The heart behind working in silence — that prayer is fostered in silence and yes we can pray while we work — is always there, but there’s no legalism or perfectionism.
For me as a volunteer, my days follow a rhythm of morning prayers (at a reasonable 7:15 am) followed by breakfast in the refectory – a room with beautiful stone walls and huge teal shutters opening out on a garden replete with fruit trees. Typically in the mornings I set the tables for the mid-day meal — a task I found surprisingly pleasant. In my first summer there, I gained appreciation for physical labor I never had before, and found my mind increasingly slipping into prayer and meditation during my work instead of frenetic, worried thoughts. A bell rings at noon to announce that it’s nearly time for mid-day prayers.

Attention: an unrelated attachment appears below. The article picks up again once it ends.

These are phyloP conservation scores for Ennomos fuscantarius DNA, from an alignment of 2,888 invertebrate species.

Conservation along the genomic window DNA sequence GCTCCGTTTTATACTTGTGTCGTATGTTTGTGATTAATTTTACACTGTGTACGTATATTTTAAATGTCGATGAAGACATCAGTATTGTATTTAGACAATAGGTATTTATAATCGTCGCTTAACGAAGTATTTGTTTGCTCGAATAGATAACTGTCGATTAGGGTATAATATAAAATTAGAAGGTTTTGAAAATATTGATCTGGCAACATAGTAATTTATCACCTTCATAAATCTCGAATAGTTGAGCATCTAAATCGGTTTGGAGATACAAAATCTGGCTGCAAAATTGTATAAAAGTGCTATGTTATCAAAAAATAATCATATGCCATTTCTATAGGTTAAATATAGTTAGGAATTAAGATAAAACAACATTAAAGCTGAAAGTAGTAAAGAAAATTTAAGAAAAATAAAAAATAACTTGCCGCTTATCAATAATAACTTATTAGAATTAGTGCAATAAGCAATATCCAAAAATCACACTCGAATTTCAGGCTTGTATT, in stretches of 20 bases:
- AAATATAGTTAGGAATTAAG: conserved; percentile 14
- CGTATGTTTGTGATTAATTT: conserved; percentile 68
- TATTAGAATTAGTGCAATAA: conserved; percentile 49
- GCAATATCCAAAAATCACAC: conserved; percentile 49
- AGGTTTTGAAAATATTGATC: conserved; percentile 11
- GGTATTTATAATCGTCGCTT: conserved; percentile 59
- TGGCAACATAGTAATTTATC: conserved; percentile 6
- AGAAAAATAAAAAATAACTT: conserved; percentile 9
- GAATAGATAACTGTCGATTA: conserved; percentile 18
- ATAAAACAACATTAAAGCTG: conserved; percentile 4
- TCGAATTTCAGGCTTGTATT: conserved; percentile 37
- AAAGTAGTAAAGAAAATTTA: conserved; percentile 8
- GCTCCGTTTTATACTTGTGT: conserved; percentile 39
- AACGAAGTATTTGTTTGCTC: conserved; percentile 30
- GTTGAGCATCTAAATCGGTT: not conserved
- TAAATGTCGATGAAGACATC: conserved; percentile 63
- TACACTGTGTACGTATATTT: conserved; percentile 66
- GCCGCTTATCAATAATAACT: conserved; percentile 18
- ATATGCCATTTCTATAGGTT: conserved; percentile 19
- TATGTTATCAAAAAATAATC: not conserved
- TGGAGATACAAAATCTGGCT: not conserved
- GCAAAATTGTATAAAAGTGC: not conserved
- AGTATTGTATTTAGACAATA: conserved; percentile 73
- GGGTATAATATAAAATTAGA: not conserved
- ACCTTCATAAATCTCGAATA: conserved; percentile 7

One of the core practices of the community is reciting the Beatitudes from Matthew each day at mid-day prayers.
After everyone helps to clean up from lunch, there’s a break that many use for a walk, or a nap! Rest is valued at Grandchamp and being there taught me to respect my need for rest in a way I never had before.
Every sister at Grandchamp has an area of work. Some primarily work in the kitchen, some in the garden, many doing administrative tasks.
Yet rest is also deeply valued. During each work period there is an area set out with coffee, black tea, and the most amazing fresh herbal tea or Tisane in French for refreshment alongside simple wheat bread with butter and jam.
Though these snacks, and all of the food at Grandchamp, are simple – after hours of physical labor (though always taken at a gentle pace), this food tastes more extraordinary than some of the finest dining I’ve ever experienced.